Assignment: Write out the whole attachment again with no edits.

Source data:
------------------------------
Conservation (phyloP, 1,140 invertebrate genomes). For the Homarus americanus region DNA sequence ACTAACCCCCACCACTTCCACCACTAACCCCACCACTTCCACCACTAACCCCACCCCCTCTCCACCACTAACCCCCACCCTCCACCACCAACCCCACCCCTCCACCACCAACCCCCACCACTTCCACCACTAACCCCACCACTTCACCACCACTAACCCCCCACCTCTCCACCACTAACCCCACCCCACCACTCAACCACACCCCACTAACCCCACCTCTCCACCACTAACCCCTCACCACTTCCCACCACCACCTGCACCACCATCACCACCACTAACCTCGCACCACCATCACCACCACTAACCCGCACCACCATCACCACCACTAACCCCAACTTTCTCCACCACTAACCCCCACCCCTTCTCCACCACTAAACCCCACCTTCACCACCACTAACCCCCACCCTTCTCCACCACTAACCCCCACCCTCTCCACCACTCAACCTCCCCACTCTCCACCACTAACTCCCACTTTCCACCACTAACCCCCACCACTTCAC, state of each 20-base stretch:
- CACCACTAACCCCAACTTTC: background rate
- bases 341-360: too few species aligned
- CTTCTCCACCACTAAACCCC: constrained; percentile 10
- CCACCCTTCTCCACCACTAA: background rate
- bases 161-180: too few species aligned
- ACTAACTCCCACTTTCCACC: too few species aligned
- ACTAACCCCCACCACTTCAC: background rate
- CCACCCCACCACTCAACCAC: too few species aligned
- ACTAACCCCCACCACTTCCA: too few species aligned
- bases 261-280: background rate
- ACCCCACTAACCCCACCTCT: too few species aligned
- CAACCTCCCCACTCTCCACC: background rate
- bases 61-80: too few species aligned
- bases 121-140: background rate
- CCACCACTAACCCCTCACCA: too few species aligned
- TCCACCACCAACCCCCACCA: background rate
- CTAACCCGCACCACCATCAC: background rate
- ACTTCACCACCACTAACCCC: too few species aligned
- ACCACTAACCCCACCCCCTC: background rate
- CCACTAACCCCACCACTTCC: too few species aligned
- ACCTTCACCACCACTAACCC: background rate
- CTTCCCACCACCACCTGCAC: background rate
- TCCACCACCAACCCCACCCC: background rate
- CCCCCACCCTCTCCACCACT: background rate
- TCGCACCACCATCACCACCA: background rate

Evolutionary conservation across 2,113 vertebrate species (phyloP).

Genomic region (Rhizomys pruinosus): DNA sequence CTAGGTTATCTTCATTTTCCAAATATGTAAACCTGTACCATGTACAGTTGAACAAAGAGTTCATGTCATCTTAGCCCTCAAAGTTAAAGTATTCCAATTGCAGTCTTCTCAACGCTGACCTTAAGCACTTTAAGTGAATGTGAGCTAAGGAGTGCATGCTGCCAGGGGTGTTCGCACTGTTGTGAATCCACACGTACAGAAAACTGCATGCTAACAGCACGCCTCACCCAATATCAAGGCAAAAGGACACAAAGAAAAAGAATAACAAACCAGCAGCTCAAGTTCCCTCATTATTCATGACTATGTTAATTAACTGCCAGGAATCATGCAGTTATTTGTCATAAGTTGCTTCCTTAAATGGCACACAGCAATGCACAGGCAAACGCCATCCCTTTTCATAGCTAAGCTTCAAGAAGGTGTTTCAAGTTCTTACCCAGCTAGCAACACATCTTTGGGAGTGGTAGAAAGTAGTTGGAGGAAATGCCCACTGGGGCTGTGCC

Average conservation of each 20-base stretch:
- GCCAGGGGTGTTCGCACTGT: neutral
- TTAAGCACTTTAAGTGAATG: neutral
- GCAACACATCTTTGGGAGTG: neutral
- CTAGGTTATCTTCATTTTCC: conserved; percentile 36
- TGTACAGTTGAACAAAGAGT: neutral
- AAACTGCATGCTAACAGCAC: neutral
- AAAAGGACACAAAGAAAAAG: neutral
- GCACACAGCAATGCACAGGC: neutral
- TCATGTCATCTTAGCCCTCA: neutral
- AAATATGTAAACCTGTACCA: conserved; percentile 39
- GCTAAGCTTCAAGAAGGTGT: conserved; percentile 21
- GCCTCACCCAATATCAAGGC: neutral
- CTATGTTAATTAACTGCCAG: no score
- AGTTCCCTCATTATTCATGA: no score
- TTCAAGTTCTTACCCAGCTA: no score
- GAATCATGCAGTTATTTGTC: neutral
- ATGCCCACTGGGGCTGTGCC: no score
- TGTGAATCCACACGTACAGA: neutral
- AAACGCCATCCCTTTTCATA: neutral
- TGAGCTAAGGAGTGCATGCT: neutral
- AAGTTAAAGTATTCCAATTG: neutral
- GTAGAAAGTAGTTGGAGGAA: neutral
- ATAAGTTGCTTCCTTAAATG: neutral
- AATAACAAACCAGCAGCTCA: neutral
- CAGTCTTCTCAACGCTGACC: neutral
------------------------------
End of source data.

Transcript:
Conservation (phyloP, 1,140 invertebrate genomes). For the Homarus americanus region DNA sequence ACTAACCCCCACCACTTCCACCACTAACCCCACCACTTCCACCACTAACCCCACCCCCTCTCCACCACTAACCCCCACCCTCCACCACCAACCCCACCCCTCCACCACCAACCCCCACCACTTCCACCACTAACCCCACCACTTCACCACCACTAACCCCCCACCTCTCCACCACTAACCCCACCCCACCACTCAACCACACCCCACTAACCCCACCTCTCCACCACTAACCCCTCACCACTTCCCACCACCACCTGCACCACCATCACCACCACTAACCTCGCACCACCATCACCACCACTAACCCGCACCACCATCACCACCACTAACCCCAACTTTCTCCACCACTAACCCCCACCCCTTCTCCACCACTAAACCCCACCTTCACCACCACTAACCCCCACCCTTCTCCACCACTAACCCCCACCCTCTCCACCACTCAACCTCCCCACTCTCCACCACTAACTCCCACTTTCCACCACTAACCCCCACCACTTCAC, state of each 20-base stretch:
- CACCACTAACCCCAACTTTC: background rate
- bases 341-360: too few species aligned
- CTTCTCCACCACTAAACCCC: constrained; percentile 10
- CCACCCTTCTCCACCACTAA: background rate
- bases 161-180: too few species aligned
- ACTAACTCCCACTTTCCACC: too few species aligned
- ACTAACCCCCACCACTTCAC: background rate
- CCACCCCACCACTCAACCAC: too few species aligned
- ACTAACCCCCACCACTTCCA: too few species aligned
- bases 261-280: background rate
- ACCCCACTAACCCCACCTCT: too few species aligned
- CAACCTCCCCACTCTCCACC: background rate
- bases 61-80: too few species aligned
- bases 121-140: background rate
- CCACCACTAACCCCTCACCA: too few species aligned
- TCCACCACCAACCCCCACCA: background rate
- CTAACCCGCACCACCATCAC: background rate
- ACTTCACCACCACTAACCCC: too few species aligned
- ACCACTAACCCCACCCCCTC: background rate
- CCACTAACCCCACCACTTCC: too few species aligned
- ACCTTCACCACCACTAACCC: background rate
- CTTCCCACCACCACCTGCAC: background rate
- TCCACCACCAACCCCACCCC: background rate
- CCCCCACCCTCTCCACCACT: background rate
- TCGCACCACCATCACCACCA: background rate

Evolutionary conservation across 2,113 vertebrate species (phyloP).

Genomic region (Rhizomys pruinosus): DNA sequence CTAGGTTATCTTCATTTTCCAAATATGTAAACCTGTACCATGTACAGTTGAACAAAGAGTTCATGTCATCTTAGCCCTCAAAGTTAAAGTATTCCAATTGCAGTCTTCTCAACGCTGACCTTAAGCACTTTAAGTGAATGTGAGCTAAGGAGTGCATGCTGCCAGGGGTGTTCGCACTGTTGTGAATCCACACGTACAGAAAACTGCATGCTAACAGCACGCCTCACCCAATATCAAGGCAAAAGGACACAAAGAAAAAGAATAACAAACCAGCAGCTCAAGTTCCCTCATTATTCATGACTATGTTAATTAACTGCCAGGAATCATGCAGTTATTTGTCATAAGTTGCTTCCTTAAATGGCACACAGCAATGCACAGGCAAACGCCATCCCTTTTCATAGCTAAGCTTCAAGAAGGTGTTTCAAGTTCTTACCCAGCTAGCAACACATCTTTGGGAGTGGTAGAAAGTAGTTGGAGGAAATGCCCACTGGGGCTGTGCC

Average conservation of each 20-base stretch:
- GCCAGGGGTGTTCGCACTGT: neutral
- TTAAGCACTTTAAGTGAATG: neutral
- GCAACACATCTTTGGGAGTG: neutral
- CTAGGTTATCTTCATTTTCC: conserved; percentile 36
- TGTACAGTTGAACAAAGAGT: neutral
- AAACTGCATGCTAACAGCAC: neutral
- AAAAGGACACAAAGAAAAAG: neutral
- GCACACAGCAATGCACAGGC: neutral
- TCATGTCATCTTAGCCCTCA: neutral
- AAATATGTAAACCTGTACCA: conserved; percentile 39
- GCTAAGCTTCAAGAAGGTGT: conserved; percentile 21
- GCCTCACCCAATATCAAGGC: neutral
- CTATGTTAATTAACTGCCAG: no score
- AGTTCCCTCATTATTCATGA: no score
- TTCAAGTTCTTACCCAGCTA: no score
- GAATCATGCAGTTATTTGTC: neutral
- ATGCCCACTGGGGCTGTGCC: no score
- TGTGAATCCACACGTACAGA: neutral
- AAACGCCATCCCTTTTCATA: neutral
- TGAGCTAAGGAGTGCATGCT: neutral
- AAGTTAAAGTATTCCAATTG: neutral
- GTAGAAAGTAGTTGGAGGAA: neutral
- ATAAGTTGCTTCCTTAAATG: neutral
- AATAACAAACCAGCAGCTCA: neutral
- CAGTCTTCTCAACGCTGACC: neutral